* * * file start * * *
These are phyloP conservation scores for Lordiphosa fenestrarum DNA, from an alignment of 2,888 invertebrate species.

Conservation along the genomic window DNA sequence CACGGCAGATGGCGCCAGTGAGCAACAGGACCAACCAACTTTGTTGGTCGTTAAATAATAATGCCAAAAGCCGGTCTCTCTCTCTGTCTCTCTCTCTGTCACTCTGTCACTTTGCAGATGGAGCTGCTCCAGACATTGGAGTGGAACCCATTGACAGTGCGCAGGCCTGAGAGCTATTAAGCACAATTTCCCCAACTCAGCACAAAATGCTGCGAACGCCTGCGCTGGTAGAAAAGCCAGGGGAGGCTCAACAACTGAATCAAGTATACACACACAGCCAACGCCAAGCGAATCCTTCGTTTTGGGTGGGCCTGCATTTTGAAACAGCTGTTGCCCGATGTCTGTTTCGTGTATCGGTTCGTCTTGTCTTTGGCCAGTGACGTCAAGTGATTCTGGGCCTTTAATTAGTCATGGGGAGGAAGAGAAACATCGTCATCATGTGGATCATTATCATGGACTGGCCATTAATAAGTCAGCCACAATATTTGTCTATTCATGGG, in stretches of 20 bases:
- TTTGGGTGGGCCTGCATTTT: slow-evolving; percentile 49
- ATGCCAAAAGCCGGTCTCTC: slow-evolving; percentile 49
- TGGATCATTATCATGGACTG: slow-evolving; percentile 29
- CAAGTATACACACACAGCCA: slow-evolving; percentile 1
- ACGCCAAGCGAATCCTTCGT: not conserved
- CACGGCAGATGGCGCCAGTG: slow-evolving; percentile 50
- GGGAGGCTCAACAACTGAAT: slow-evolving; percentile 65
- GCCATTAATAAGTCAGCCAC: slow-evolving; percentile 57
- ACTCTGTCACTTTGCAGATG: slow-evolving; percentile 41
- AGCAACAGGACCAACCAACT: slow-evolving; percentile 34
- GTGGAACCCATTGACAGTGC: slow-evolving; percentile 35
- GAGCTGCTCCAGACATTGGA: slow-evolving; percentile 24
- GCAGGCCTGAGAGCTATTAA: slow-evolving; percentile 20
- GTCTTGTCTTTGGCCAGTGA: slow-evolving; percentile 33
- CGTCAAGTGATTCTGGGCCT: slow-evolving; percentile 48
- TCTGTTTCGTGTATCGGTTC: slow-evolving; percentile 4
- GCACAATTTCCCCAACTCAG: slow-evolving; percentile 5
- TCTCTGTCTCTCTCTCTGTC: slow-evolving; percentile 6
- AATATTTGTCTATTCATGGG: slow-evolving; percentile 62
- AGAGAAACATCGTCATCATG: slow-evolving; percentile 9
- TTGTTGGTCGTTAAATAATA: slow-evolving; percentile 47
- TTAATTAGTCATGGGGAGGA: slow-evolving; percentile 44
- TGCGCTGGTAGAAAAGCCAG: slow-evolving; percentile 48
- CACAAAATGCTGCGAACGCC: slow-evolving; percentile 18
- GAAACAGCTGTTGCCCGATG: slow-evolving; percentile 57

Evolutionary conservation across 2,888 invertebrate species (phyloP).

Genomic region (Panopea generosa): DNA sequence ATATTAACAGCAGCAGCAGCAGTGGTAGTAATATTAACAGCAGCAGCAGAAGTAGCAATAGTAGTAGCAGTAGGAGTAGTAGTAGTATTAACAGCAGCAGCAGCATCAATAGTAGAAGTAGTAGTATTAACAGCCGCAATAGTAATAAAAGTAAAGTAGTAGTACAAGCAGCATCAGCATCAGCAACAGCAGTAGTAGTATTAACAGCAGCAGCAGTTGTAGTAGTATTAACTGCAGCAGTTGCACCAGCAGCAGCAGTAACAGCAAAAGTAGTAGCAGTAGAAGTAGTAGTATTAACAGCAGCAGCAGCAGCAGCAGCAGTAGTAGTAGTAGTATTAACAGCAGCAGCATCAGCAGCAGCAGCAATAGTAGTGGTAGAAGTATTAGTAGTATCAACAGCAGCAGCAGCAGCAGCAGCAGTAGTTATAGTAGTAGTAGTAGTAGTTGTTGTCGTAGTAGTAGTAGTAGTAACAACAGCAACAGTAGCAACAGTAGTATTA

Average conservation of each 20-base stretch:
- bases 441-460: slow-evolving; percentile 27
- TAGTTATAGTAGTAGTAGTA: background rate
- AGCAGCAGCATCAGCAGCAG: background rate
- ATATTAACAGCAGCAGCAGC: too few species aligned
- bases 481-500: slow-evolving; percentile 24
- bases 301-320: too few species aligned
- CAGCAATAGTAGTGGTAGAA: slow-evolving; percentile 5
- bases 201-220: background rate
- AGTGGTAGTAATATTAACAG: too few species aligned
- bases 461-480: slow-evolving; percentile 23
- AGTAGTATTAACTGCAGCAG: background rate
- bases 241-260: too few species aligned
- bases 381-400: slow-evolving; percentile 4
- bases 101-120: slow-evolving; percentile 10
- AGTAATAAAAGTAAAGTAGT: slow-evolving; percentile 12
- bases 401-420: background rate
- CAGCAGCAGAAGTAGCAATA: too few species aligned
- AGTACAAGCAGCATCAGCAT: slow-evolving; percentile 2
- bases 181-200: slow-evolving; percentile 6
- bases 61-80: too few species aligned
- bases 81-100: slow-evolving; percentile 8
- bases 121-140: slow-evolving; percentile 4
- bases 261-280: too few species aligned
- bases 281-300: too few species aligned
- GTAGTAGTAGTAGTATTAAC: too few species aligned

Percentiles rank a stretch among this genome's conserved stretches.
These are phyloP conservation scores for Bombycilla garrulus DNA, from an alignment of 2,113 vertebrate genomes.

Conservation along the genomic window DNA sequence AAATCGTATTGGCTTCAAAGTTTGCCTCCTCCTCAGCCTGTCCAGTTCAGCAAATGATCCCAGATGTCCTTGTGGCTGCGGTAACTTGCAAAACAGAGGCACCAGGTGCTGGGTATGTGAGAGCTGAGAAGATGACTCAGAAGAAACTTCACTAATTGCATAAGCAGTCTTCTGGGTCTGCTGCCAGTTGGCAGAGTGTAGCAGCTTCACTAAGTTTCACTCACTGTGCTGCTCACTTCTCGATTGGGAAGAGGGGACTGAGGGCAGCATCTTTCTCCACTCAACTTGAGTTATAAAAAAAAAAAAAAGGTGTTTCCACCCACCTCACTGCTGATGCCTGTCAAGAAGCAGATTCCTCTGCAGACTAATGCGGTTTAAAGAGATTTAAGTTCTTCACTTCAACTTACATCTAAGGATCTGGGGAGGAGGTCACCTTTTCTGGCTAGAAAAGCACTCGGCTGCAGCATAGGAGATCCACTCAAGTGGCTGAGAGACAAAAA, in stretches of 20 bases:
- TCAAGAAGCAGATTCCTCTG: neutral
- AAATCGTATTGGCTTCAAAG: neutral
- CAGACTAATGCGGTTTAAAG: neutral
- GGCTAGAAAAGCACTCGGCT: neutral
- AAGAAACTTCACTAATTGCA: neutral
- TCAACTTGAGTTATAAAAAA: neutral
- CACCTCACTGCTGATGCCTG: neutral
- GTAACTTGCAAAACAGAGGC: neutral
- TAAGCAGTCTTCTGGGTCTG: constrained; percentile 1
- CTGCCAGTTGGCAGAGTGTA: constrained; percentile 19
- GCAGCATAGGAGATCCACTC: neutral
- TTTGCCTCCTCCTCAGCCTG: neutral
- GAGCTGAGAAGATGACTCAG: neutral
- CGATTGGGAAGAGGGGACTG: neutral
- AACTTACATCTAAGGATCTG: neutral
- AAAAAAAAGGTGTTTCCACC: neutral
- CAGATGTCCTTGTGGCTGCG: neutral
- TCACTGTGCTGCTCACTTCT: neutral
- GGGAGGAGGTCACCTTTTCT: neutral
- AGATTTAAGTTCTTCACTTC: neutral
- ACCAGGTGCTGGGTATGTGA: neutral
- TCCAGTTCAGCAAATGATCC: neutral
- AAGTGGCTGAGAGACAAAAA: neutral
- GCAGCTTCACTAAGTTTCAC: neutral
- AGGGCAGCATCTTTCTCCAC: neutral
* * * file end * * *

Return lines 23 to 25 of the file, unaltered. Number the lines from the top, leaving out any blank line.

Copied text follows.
- TTGTTGGTCGTTAAATAATA: slow-evolving; percentile 47
- TTAATTAGTCATGGGGAGGA: slow-evolving; percentile 44
- TGCGCTGGTAGAAAAGCCAG: slow-evolving; percentile 48